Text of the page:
News happening around Little Rock Air Force Base
By Airman 1st Class Kristine M. Gruwell, 19th Airlift Wing Public Affairs
/ Published August 13, 2018
U.S. Air Force Chief Master Sgt. Juliet Gudgel, command chief of Air Education and Training Command, leads a discussion with the 314th Airlift Wing senior noncommission officers at Little Rock Air Force Base, Arkansas, July 23, 2018. The SNCOs discussed ways to improve the curriculum for students going through the 314th AW technological school. (U.S. Air Force photo by Airman 1st Class Kristine M. Gruwell)
U.S Air Force Chief Master Sgt. Juliet Gudgel, command chief of Air Education and Training Command, tours the 62nd Airlift Squadron “Monster Garage” at Little Rock Air Force Base, Arkansas, July 23, 2018. The garage is filled with simulated equipment from a C130J so students in the 314th AW have the opportunity to practice their job hands-on in a controlled environment. (U.S. Air Force photo by Airman 1st Class Kristine M. Gruwell)
Chief Master Sgt. Juliet Gudgel, command chief of Air Education and Training Command, toured the 314th Airlift Wing and met with AETC Airmen July 23, 2018, at Little Rock Air Force Base, Arkansas.
Airmen of all ranks had the opportunity to listen, ask questions and discuss their ideas with Gudgel during her tour focusing on innovation in AETC.
The tour started in the Hercules Dining Facility where Gudgel was joined by Airmen to discuss new technologies being developed. She introduced new applications used on mobile devices so Airmen can have quick access to Air Force information at all times.
One app AETC is developing focuses around Airmen’s careers. To help Airmen who may not be sure of their next step in their career path, the app will show each Air Force specialty code’s career roadmap.
AETC also wants to make sure Airmen have everything they need for leveling up in their career fields. An app that will have the Airman’s Handbook as well as other tools focused on career progress will be included along with interactive capabilities such as games, pretests and flashcards.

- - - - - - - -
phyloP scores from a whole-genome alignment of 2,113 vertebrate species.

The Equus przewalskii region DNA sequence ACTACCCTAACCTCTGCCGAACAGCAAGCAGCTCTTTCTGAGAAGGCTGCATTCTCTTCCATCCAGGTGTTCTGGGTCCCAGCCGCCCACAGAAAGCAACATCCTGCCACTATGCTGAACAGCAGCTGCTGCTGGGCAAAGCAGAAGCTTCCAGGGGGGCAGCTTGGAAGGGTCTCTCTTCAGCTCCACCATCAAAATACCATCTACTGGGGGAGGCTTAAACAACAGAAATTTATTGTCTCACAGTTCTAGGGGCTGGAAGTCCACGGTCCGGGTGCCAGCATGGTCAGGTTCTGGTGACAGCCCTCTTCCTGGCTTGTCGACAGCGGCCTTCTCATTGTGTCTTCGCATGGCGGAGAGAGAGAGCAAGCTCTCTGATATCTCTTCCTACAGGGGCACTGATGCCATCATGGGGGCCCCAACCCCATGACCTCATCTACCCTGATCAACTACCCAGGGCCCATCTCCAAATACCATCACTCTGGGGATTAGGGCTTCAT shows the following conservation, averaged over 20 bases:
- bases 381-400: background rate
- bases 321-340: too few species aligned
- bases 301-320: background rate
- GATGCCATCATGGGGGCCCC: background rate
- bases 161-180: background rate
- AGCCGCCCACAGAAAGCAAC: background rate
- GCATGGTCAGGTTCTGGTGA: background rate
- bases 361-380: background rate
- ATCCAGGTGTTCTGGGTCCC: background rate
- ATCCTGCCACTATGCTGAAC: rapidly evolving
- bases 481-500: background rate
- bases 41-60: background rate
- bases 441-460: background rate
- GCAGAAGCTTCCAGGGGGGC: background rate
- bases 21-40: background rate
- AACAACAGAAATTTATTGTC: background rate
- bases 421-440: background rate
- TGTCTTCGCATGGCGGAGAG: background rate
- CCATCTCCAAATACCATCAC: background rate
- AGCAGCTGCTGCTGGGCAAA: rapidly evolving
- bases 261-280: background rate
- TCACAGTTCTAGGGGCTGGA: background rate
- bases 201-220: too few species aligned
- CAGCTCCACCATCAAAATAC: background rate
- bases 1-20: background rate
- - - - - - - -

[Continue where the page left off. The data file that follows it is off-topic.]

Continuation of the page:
One benefit is Airmen don’t have to pay for learning materials.
“We want to give you the tools to be successful as you progress in rank in your Air Force career,” Gudgel said. “Airmen aren’t always at a desktop, so we need to make sure that whatever we develop can work on any device.”
After lunch at the Hercules DFAC, Gudgel proceeded to visit Airman Leadership School followed by an all-call with the 314th AW senior noncommissioned officers. The SNCOs bounced ideas off one another through a discussion led by Gudgel about ways to improve the curriculum for students going through the 314th AW.
Lastly, Gudgel toured the 62nd Airlift Squadron’s “Monster Garage.” The garage is filled with C-130J equipment so students get hands-on learning for what they’re going to be doing every day in a controlled environment.
Throughout her visit, Gudgel emphasized the fact that AETC leadership isn’t in the aircraft teaching students, so they need instructors’ ideas on how to improve the curriculum and environment for students.
“At the end of the day, we aren’t experts in your career fields,” Gudgel said. “The only way we move forward in AETC is through your feedback.”